As PaperG went from seed stage to growth stage, I’ve begun to notice the nature of the decisions I’ve had to make has changed.
Seed-stage companies with $0 revenue and an incomplete product have a lot of uncertain outcomes but in many ways, only one way forward. For example, as we were burning through the initial $30,000 we put into the company as founders, a decision had to be made between raising outside money or not. We weren’t certain putting more money would lead us to discovering product/market fit and ultimately building a successful company but we were certain if we didn’t raise any money, then we wouldn’t go anywhere. So, the decision was simple — raise money.
In general at this stage, you’re doing anything and everything you can to make progress. You’ll do whatever you can to save on costs, fuel adoption, and bring in investment. What ultimately drives most decision at this stage is survival.
As another example, when we were designing our ad product at that stage, we had partners demanding certain product requirements and certain timelines. None of the requirements were individually crazy or unreasonable, and we needed customers to generate validation and get feedback; consequently, when deciding between building a reasonable feature a customer wanted built for free by a certain time and losing that potential early adopter, we chose to build it. We needed customers.
Growth-stage companies with $5MM+ revenue and running break-even or profitable still face a lot of uncertain outcomes but have many ways of getting anywhere (and no where). You start facing decisions like:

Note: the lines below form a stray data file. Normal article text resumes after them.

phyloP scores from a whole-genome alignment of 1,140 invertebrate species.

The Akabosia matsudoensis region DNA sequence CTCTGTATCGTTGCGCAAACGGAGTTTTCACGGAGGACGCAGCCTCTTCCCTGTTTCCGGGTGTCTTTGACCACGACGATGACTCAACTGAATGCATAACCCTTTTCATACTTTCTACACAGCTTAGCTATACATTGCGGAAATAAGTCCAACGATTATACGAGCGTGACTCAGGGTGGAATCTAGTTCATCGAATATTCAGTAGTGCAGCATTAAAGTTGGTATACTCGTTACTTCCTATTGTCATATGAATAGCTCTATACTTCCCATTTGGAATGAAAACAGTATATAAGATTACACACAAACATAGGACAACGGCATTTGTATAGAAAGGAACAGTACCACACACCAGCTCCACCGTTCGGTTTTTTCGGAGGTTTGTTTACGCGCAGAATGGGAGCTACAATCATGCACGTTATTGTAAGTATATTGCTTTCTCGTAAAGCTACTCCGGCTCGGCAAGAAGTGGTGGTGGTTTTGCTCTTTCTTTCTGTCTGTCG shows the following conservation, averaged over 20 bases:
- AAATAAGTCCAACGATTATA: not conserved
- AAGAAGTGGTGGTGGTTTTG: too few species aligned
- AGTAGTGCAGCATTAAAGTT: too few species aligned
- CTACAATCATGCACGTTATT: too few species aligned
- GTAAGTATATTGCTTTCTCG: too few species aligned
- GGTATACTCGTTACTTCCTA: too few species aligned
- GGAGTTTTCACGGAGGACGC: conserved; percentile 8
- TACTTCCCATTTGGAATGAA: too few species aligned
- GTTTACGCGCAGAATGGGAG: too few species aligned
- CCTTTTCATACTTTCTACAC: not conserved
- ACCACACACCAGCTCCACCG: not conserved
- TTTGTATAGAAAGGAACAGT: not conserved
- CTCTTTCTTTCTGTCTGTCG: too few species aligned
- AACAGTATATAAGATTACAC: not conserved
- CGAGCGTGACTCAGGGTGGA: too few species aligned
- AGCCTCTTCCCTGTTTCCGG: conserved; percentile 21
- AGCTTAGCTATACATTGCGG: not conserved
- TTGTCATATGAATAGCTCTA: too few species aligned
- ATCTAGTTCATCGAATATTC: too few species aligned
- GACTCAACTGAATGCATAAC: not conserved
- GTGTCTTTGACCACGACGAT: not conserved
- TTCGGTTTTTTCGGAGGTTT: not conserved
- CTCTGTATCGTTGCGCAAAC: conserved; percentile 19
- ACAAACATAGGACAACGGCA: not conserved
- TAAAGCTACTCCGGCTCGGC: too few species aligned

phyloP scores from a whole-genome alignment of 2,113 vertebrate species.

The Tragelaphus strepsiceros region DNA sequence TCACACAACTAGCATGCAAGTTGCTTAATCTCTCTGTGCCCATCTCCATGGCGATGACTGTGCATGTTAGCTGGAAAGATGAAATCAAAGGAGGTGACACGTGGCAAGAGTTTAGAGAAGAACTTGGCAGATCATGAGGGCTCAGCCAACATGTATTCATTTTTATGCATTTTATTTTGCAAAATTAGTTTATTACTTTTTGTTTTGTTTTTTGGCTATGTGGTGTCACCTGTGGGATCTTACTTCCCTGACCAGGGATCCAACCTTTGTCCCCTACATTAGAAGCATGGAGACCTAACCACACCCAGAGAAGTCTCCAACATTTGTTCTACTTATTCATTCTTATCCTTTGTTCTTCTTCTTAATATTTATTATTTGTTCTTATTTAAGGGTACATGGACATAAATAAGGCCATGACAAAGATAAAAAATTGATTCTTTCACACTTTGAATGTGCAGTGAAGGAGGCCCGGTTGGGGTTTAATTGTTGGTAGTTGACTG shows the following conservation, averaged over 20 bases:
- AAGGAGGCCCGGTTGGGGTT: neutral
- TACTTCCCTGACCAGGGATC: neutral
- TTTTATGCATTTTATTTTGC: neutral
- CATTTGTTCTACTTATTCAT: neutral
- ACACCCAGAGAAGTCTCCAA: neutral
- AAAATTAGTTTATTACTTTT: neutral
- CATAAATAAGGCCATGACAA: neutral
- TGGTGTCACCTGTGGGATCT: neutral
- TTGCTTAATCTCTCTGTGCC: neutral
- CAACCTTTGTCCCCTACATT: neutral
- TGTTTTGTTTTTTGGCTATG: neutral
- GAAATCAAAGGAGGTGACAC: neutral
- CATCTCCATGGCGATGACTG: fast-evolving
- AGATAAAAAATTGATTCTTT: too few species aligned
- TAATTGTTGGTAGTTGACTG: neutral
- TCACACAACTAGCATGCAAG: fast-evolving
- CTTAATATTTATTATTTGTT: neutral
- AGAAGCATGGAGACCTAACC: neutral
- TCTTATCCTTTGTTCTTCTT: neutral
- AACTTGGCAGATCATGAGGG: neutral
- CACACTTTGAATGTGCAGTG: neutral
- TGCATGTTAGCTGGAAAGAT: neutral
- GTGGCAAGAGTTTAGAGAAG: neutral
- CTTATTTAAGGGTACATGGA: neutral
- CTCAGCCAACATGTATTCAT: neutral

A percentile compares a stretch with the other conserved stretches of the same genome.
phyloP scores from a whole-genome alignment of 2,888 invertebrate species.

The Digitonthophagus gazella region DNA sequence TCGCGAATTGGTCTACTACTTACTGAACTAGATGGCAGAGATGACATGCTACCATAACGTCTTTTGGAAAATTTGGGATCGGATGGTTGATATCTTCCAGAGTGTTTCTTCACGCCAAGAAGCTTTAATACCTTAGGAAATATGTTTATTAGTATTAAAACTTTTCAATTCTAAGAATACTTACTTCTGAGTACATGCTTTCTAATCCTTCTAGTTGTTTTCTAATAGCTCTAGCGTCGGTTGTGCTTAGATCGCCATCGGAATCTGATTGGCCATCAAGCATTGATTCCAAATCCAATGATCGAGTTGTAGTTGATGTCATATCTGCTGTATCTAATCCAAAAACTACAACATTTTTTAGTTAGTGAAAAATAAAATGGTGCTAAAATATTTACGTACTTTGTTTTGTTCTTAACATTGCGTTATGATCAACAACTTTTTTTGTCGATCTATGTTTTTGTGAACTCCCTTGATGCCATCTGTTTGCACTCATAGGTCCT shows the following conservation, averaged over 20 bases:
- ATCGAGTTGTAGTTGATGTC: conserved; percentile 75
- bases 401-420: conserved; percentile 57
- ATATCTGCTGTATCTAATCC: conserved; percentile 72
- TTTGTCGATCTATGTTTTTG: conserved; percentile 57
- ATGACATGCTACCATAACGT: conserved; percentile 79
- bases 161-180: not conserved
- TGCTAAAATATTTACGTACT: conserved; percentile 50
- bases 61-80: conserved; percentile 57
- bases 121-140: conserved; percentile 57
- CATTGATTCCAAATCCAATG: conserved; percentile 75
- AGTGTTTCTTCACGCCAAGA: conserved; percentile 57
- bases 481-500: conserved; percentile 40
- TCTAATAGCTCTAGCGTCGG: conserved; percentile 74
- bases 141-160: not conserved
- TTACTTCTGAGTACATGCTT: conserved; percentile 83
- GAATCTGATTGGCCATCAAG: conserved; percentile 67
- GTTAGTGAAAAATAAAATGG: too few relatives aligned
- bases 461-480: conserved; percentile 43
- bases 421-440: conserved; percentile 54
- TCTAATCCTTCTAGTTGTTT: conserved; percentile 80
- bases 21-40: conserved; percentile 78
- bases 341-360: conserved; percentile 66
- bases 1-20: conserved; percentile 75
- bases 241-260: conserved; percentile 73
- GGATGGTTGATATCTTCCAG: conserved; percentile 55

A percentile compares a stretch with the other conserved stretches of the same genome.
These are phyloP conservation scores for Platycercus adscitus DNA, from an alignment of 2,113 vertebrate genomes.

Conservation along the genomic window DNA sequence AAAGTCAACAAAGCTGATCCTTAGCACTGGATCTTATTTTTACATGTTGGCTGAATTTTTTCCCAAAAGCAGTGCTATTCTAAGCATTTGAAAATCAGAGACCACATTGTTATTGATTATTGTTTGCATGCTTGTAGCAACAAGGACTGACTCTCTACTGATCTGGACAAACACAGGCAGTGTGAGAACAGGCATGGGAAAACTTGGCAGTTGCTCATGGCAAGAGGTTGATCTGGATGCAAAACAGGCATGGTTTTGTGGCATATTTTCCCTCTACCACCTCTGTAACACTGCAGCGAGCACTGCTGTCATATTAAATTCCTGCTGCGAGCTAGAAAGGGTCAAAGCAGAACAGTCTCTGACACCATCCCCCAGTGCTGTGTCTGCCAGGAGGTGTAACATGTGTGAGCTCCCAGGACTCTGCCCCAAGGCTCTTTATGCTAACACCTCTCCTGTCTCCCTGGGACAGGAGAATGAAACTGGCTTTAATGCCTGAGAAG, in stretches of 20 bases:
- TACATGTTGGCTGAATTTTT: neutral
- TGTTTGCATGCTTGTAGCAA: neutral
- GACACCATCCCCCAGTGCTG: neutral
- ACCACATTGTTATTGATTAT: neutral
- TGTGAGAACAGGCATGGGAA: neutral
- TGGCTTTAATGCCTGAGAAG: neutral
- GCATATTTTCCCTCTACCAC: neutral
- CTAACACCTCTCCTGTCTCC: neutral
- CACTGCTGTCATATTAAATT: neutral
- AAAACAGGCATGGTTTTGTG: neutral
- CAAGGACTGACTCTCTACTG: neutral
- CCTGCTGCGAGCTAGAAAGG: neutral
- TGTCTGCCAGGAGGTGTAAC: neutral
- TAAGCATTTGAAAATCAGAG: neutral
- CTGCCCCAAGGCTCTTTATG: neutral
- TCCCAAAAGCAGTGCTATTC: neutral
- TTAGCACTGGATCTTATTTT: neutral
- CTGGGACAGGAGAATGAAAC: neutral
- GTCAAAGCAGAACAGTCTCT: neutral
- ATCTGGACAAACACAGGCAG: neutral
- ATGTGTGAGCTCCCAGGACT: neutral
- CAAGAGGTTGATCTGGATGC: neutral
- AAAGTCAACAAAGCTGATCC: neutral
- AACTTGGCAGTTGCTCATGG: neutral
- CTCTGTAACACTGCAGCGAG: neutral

- Take on a high profile but difficult and demand customer that doesn’t want to pay the true costs of support or turn the customer away and maintain your reputation and finances
- Compete with existing partners to gain more control of end-users or support existing ecosystem of partners
- Hire a good but not great candidate for a position you needed to fill last month or wait it out while as customer demand for more support and features grow
- Promote from within as team grows and needs more management or bring in an outsider with management expertise
What drives decisions starts becoming more about values. Many more decisions revolve around principles and what sort of company people want to work for and build.
The grass is always greener on the other side so I can’t really say I envy the decision maker in either stage, but I can say there is definitely a difference in the types of decisions you have to make. It makes me wonder what the difference will be like when we get to late-stage.